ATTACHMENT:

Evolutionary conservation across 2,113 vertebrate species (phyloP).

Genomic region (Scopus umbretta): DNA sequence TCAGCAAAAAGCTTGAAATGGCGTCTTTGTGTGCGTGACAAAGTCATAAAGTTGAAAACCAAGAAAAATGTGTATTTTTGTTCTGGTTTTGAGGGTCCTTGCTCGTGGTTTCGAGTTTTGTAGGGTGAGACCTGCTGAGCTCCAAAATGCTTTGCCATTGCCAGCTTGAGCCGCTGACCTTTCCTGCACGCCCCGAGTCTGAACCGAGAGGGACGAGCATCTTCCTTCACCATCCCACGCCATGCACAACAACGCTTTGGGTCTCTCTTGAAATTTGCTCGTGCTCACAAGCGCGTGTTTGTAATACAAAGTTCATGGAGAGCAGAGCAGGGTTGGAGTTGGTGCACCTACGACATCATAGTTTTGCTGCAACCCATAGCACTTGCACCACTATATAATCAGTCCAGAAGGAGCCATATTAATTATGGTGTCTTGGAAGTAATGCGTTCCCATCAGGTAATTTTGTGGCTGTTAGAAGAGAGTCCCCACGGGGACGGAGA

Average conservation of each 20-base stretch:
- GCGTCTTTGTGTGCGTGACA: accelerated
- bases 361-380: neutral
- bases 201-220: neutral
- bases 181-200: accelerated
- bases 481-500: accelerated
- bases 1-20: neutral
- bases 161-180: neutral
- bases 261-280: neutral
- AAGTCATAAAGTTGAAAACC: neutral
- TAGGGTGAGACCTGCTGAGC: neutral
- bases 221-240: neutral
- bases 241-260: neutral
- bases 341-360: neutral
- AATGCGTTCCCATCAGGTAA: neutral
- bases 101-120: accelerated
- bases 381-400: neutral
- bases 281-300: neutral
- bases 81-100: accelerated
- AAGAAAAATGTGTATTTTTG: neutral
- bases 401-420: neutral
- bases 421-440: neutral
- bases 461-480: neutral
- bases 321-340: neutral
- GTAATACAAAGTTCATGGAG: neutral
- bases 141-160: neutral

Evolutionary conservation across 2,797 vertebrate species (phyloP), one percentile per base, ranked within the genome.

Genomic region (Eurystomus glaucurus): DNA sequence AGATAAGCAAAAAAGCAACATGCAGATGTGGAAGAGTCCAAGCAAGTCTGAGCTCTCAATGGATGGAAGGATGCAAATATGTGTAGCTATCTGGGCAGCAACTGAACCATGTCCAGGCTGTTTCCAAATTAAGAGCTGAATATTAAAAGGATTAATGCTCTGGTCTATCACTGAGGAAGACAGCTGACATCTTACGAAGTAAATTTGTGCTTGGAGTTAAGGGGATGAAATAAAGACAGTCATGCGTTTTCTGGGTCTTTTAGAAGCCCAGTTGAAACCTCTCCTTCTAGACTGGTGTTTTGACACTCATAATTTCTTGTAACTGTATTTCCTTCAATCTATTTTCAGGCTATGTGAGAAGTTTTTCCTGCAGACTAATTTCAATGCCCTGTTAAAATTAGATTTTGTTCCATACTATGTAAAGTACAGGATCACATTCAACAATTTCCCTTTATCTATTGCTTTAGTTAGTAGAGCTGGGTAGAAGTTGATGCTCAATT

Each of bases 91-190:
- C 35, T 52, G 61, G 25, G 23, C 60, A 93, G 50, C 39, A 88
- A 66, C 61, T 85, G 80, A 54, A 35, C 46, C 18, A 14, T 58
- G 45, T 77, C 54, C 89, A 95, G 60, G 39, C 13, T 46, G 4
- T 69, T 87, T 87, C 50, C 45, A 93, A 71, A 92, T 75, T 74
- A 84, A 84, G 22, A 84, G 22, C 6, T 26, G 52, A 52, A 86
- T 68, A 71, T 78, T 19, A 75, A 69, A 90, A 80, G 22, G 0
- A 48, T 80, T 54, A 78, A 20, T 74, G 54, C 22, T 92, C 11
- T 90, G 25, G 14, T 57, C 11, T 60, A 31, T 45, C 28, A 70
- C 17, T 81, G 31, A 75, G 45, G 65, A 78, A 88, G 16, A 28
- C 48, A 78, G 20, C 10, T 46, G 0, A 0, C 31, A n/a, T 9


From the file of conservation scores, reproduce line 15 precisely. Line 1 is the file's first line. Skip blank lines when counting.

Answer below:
- bases 241-260: neutral